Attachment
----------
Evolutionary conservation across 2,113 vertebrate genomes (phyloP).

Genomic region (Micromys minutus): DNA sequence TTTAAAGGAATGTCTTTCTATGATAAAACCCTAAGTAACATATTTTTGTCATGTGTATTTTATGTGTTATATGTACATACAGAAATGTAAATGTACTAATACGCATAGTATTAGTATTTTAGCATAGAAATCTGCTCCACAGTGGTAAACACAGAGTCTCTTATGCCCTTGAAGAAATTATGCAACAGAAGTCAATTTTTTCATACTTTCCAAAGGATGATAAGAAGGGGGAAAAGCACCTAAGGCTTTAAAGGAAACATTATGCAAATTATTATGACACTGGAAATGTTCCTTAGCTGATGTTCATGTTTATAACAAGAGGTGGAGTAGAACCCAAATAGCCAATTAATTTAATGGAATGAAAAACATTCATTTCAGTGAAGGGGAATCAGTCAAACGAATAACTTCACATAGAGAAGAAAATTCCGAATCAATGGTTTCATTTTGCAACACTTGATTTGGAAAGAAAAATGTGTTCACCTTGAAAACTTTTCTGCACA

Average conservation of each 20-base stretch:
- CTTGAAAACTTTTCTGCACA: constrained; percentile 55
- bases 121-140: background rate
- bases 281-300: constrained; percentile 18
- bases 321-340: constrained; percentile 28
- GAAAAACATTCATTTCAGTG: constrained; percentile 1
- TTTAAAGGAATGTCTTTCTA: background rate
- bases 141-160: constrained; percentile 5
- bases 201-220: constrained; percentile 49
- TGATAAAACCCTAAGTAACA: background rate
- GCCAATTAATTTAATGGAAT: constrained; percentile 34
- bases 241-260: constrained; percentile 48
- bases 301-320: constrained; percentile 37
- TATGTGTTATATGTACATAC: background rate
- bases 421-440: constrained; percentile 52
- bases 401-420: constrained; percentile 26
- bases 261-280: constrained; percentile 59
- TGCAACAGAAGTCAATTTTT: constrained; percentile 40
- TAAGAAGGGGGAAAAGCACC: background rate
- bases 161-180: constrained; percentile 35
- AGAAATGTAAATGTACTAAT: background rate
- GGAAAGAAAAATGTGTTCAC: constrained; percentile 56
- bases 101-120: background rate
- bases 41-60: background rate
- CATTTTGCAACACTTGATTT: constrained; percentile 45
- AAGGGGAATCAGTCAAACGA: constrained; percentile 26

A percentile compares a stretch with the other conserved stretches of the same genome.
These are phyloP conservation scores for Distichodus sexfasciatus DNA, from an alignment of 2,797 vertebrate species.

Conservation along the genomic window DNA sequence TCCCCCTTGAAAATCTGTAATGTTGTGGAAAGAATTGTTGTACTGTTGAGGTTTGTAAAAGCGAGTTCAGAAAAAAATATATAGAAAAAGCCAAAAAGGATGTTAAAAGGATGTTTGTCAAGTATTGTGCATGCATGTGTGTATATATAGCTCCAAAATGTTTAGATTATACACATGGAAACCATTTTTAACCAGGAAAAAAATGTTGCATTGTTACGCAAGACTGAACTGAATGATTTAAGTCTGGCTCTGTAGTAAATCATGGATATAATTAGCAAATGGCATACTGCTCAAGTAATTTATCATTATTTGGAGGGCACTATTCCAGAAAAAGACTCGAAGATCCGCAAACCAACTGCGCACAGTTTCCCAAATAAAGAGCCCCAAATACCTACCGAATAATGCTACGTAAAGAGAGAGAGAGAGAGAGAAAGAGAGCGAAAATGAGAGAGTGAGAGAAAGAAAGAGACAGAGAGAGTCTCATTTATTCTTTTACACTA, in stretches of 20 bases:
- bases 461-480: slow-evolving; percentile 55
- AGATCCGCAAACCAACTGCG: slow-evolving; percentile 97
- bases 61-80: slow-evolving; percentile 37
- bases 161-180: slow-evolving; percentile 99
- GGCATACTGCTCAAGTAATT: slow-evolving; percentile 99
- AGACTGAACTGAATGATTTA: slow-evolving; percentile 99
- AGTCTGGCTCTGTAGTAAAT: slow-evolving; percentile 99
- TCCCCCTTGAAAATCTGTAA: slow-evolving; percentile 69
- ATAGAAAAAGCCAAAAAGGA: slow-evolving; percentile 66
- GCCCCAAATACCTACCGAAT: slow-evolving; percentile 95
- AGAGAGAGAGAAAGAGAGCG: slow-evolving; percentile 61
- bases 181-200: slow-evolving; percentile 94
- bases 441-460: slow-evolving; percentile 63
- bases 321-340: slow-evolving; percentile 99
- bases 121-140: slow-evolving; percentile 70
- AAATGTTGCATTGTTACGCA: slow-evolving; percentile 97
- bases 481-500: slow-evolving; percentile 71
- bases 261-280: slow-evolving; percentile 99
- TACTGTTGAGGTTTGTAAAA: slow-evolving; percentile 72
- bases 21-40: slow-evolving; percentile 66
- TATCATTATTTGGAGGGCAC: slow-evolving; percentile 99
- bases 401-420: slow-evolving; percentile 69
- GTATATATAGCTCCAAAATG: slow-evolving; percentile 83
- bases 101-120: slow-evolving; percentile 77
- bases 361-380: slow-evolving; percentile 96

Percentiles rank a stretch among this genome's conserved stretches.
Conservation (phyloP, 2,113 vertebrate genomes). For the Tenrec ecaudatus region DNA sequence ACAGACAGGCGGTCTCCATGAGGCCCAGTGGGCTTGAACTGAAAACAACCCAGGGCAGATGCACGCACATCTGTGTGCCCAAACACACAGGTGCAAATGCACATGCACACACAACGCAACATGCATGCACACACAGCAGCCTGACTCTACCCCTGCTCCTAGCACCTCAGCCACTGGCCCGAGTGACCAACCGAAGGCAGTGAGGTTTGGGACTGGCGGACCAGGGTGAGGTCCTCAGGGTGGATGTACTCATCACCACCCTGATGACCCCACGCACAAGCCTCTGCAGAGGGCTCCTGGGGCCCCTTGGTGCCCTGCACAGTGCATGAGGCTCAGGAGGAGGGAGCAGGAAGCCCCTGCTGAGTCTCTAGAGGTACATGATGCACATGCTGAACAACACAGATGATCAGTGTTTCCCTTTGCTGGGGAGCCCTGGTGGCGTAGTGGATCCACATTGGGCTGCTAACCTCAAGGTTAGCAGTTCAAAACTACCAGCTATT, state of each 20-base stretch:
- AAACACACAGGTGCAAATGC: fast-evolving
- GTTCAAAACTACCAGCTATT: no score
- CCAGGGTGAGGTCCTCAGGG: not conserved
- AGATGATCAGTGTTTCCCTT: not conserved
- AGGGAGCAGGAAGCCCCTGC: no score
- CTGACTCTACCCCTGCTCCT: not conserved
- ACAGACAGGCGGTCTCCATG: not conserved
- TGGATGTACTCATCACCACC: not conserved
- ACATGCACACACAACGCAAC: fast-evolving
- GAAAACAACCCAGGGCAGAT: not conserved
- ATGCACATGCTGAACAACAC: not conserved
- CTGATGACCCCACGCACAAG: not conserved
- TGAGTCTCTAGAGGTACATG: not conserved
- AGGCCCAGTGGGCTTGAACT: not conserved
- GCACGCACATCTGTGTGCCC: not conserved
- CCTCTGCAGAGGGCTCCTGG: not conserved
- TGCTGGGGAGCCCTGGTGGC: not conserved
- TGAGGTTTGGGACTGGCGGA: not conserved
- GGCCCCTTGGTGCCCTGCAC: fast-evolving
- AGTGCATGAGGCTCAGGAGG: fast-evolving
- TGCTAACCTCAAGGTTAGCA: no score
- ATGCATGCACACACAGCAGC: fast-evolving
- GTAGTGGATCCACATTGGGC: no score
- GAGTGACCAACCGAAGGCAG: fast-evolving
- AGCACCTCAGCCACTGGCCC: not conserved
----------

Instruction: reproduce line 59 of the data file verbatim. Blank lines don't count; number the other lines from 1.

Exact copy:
- AAACACACAGGTGCAAATGC: fast-evolving